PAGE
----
Water is a form of perpetual relation, not so much a substance but a thing whose identity is based on its relation to other things. Most of what you’re looking at when you look at water is light reflection.
Described as an exploration of "mutability—of identity and gender, natural landscapes and phenomena, language and meaning", Roni Horn's sculptures, drawings, prints, photographs, books, and installations reveal moments of shift.
Her illuminating and translucent metal and cast-glass sculptures appear as pools of water. While the glossy flat surface invites the viewer to look inside, it definitely encourages interpretation. Roni understands water as « a form of perpetual relation, not so much a substance but a thing whose identity is based on its relation to other things. Most of what you’re looking at when you look at water is light reflection. »
Over the years, Roni Horn has been exploring key themes like gender, identity and androgyny - the mutability of her own identity. Whether it be pigments drawings made from powdered pigment, turpentine and varnish, portraiture, photographic installations or sculptures, the materials are at the heart of her art approach.
In the 1970s, the artist traveled to Iceland by motorcycle and this trip had a major impact on her work and influenced her practice. In 1982, the artist chose to live solo in a lighthouse in Iceland for two months. Similar to her country studio in upstate New York, Horn has always been fascinated by isolation. "We get a lot of wind and snow, and these wide eaves really protect me and the building as well." she said in an interview with Wallpaper. "When I’ve had the choice [in my life] to make, it was always toward the solitary – being out in the wild with complete psychological freedom."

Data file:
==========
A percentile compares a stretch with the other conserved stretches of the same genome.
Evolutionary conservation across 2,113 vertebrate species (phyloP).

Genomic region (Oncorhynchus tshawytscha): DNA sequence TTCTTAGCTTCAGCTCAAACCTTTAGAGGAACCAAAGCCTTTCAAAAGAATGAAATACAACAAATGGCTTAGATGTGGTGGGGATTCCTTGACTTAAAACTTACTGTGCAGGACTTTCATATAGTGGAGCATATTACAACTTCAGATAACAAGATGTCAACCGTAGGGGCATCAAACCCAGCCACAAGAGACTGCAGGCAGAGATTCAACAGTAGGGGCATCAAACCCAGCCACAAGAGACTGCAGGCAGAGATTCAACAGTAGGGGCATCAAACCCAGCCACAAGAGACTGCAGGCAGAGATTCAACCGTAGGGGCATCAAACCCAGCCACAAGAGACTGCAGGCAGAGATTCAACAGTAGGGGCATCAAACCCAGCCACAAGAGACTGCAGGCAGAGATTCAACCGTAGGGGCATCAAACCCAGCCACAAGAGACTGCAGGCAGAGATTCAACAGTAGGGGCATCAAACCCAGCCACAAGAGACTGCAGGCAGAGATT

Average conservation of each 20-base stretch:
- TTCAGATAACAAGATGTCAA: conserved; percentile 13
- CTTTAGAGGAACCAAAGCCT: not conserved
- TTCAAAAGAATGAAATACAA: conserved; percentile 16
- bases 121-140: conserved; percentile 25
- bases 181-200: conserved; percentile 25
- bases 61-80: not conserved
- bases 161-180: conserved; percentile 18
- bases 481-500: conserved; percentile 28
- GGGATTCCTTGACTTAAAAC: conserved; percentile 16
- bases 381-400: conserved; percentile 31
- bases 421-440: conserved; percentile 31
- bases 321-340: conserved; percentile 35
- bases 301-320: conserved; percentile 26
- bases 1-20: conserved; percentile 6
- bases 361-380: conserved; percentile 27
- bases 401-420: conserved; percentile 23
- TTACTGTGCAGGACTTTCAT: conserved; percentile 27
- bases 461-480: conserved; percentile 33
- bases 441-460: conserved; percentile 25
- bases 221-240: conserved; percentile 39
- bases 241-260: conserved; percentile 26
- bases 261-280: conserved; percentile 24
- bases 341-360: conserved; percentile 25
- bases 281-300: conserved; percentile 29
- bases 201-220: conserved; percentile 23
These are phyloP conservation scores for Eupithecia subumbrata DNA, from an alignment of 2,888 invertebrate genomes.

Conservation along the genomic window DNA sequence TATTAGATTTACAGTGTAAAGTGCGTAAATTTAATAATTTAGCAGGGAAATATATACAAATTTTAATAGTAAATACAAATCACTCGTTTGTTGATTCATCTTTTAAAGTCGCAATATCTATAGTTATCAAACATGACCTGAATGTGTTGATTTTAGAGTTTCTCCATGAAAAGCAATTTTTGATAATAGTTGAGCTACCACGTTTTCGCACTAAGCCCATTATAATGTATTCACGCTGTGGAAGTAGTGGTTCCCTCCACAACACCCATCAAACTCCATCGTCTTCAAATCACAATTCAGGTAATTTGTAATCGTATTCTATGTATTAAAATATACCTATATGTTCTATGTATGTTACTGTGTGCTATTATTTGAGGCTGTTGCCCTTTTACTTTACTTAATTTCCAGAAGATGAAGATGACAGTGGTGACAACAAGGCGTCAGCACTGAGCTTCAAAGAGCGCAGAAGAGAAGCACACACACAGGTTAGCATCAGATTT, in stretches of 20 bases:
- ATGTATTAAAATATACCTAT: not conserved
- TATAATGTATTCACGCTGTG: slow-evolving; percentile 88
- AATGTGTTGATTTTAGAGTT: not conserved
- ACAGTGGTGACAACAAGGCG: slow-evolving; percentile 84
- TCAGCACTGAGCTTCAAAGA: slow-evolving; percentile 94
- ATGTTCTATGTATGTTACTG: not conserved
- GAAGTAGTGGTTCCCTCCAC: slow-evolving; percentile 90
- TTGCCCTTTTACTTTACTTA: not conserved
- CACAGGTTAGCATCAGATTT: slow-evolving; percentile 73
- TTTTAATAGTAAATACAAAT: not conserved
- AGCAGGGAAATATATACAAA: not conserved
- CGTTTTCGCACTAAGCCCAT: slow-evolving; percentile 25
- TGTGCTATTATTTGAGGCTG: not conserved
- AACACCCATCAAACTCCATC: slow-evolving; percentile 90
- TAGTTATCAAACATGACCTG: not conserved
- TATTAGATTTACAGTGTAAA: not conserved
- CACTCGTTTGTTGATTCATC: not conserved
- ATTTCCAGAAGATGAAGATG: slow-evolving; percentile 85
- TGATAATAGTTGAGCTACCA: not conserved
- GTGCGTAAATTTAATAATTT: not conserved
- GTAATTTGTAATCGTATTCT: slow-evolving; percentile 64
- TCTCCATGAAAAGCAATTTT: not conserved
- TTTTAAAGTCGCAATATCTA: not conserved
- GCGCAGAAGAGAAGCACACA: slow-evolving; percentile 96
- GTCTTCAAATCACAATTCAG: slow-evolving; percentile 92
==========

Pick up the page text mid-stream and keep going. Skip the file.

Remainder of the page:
As an ode to to Iceland and water, New York-based multidisciplinary artist started to produce cast-glass sculptures in the mid-1990s. "The seductively glossy surface invites the viewer to gaze into the optically pristine interior of the sculpture, as if looking down on a body of water through an aqueous oculus" explains Hauser and Wirth. Repetition and doubling remain central to her work. "On a physical level, is there anything more redundant than water?" asks The Flag Art Foundation.
Throughout Roni Horn's work, from Iceland's hot springs to the murky Thames, her relationship and associations with water has been an essential element. In 2012,during her stay at the one-bedroom installation 'A Room for London', October 2012; a riverboat resting on top of the roof of Queen Elizabeth Hall by the river Thames, Roni Horn wrote "Saying Water". Here's an extract said in a powerful 40-minute monologue. "When you talk of the water, are you talking of yourself, or the weather?" The river surrounds you, and takes you away. Dark water makes you invisible, while also relieving you from the demands of sight. Thinking about water, is thinking about the future. And importantly, water is sexy. Because it is powerful, vulnerable, energetic, fragile. Near it. Immersed in it. Deeper into it. Washing all over me."